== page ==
Look for team members who are motivated, proactive, flexible, and adaptive to change. It’s also essential to find people who can work independently and deliver tasks on time.

Choosing the people to best fit your development team will help create a healthy tech company culture in the long run.

Step 2: Set Clear Goals

Setting clear goals provides direction and purpose for your distributed agile team. Define objectives to keep team members focused and working towards the same outcome.

To set the right objectives for your distributed teams, one of the best ways is to use the SMART principles. The acronym stands for specific, measurable, achievable, relevant, and time-bound. Here’s how each one helps in setting clear goals:

  • Specific: The goal should target a specific area or answer a specific need.
  • Measurable: It must be possible to measure progress.
  • Achievable: Based on available resources and existing limitations, the goal should be realistic.
  • Relevant: It should align with the company’s vision.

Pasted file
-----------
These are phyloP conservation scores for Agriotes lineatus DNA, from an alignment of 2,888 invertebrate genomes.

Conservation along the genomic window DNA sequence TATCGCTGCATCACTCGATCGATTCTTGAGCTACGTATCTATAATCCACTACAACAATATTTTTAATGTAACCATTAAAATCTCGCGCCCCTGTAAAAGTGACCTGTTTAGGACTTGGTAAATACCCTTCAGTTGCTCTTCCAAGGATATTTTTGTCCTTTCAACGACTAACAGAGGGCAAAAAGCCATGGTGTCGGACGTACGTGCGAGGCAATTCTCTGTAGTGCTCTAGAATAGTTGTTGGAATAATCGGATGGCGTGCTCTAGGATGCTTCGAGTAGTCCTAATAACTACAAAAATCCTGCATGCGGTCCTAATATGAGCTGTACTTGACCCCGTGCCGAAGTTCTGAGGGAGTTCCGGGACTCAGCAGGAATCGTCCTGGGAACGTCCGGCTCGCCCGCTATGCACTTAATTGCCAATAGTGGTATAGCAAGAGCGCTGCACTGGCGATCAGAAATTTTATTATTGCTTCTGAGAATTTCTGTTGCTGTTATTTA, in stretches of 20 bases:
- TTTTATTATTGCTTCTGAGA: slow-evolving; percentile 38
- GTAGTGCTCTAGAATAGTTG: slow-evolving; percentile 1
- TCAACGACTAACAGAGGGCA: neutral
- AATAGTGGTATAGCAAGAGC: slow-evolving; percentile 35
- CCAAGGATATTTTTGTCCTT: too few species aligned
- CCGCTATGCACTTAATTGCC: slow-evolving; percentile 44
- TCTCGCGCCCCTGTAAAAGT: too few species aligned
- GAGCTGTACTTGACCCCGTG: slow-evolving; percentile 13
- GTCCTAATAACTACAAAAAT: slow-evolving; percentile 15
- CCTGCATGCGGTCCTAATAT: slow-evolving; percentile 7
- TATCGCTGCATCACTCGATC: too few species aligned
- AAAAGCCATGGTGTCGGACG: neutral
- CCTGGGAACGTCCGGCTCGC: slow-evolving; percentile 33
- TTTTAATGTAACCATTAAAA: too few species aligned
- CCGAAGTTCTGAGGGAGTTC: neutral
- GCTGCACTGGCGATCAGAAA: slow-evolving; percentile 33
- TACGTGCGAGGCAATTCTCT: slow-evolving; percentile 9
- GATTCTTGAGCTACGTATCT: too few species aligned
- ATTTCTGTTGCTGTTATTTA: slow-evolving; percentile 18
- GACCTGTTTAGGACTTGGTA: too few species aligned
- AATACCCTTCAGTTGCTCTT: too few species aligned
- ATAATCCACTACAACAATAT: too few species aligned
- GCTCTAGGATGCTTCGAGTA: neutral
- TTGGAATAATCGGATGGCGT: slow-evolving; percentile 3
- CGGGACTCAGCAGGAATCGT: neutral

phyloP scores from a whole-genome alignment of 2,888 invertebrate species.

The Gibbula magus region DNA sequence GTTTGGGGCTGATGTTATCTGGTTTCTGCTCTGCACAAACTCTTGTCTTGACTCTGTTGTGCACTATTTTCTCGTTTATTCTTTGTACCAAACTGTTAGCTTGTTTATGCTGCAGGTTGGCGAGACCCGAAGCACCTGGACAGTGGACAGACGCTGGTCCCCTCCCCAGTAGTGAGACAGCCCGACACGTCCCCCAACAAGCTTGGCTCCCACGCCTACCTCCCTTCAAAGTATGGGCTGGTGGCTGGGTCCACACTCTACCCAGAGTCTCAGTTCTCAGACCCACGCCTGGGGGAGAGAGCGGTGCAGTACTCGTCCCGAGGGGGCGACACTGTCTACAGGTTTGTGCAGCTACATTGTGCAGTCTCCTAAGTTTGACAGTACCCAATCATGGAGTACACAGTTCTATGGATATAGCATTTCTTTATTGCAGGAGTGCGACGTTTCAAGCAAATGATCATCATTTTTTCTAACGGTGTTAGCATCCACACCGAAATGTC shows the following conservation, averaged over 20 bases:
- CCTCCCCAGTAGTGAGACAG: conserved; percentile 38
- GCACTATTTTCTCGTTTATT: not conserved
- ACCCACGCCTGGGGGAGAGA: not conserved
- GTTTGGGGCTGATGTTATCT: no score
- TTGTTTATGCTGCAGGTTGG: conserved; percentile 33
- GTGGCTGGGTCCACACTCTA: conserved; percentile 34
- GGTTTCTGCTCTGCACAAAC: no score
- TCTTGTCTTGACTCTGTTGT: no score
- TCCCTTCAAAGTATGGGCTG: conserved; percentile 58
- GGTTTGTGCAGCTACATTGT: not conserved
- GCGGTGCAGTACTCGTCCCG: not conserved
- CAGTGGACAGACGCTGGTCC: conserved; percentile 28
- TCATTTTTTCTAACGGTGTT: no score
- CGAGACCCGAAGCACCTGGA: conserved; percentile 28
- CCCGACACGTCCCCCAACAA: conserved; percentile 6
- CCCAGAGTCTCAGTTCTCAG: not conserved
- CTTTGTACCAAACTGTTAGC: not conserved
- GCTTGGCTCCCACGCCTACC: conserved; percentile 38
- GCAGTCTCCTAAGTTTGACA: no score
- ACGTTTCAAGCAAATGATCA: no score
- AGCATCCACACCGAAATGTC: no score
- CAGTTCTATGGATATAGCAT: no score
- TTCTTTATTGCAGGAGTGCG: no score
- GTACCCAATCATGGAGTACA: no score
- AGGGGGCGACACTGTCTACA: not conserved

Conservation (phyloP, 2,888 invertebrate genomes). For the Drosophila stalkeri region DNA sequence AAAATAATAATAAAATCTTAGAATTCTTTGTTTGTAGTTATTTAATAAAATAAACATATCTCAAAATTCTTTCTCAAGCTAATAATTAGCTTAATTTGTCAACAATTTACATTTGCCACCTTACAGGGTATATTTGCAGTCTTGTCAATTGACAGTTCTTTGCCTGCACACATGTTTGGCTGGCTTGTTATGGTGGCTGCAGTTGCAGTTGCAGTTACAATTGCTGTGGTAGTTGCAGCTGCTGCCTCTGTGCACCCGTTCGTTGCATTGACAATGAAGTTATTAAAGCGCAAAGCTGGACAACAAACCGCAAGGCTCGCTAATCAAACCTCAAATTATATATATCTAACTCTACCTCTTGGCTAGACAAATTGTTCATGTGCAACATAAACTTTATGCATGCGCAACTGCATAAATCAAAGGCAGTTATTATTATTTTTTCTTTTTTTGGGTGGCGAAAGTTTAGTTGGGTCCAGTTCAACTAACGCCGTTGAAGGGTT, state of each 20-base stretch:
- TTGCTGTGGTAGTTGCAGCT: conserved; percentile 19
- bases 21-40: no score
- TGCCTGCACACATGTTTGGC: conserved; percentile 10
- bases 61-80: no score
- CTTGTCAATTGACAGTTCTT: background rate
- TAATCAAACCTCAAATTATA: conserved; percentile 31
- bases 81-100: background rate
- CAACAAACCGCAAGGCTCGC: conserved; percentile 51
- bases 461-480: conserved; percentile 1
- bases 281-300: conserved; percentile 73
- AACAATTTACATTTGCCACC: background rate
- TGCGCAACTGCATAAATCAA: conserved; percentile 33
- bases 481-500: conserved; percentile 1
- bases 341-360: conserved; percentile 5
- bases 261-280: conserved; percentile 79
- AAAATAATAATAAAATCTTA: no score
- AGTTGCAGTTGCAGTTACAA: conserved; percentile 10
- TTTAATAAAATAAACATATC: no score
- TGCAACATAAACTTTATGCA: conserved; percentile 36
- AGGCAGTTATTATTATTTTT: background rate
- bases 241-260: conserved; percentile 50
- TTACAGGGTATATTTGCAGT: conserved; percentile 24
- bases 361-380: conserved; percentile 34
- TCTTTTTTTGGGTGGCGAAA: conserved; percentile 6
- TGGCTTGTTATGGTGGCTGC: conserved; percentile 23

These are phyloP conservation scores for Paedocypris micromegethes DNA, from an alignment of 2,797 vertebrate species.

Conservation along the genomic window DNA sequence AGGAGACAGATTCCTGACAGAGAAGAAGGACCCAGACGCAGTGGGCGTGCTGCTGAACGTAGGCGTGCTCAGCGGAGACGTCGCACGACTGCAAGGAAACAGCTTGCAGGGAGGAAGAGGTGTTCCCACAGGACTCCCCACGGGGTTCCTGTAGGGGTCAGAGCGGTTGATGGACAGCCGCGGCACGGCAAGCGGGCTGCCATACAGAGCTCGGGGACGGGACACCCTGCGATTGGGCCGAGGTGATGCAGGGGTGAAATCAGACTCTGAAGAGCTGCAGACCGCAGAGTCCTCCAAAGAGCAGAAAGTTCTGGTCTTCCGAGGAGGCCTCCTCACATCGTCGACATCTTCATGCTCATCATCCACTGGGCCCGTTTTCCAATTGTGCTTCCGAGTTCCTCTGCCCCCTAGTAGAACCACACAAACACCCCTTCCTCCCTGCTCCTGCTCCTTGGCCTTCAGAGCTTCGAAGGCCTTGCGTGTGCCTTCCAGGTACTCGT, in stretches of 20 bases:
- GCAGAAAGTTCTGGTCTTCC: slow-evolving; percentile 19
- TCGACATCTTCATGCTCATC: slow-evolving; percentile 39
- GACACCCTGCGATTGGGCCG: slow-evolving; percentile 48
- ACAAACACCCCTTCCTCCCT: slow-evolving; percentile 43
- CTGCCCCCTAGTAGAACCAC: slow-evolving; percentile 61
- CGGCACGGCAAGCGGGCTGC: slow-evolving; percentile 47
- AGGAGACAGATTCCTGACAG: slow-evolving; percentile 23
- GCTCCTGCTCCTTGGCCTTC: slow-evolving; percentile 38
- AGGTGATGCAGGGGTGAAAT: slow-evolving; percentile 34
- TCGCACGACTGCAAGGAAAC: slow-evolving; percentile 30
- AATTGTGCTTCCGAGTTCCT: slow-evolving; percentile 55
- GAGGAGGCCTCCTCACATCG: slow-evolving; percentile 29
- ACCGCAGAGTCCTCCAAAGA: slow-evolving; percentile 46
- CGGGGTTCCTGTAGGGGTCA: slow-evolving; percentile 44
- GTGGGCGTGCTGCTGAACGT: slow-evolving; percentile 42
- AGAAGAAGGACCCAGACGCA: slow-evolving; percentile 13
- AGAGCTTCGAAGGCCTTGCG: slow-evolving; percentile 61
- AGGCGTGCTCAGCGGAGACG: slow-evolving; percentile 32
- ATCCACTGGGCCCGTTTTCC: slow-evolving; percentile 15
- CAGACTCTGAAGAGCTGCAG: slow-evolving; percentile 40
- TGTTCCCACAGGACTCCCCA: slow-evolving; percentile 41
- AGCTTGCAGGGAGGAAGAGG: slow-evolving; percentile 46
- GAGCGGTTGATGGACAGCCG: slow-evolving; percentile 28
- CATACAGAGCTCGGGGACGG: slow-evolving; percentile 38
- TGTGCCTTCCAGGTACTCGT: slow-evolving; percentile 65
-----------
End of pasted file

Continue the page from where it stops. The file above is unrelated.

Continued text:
• Time-bound: There must be a deadline for completing the goal.

Follow the SMART principles, and you’ll be able to set clear goals for your distributed teams, which they’ll be happy to achieve.

Step 3: Celebrate Differences Across Time Zones

Distributed teams often work from different time zones and countries. The diverse cultures and backgrounds bring unique perspectives and experiences to the table. Your company should encourage team members to share them during meetings and brainstorming sessions.

To overcome the challenges of scheduling events in different time zones, use a project management tool. Pick one that lets you share tasks, track progress, and allow easy team collaboration.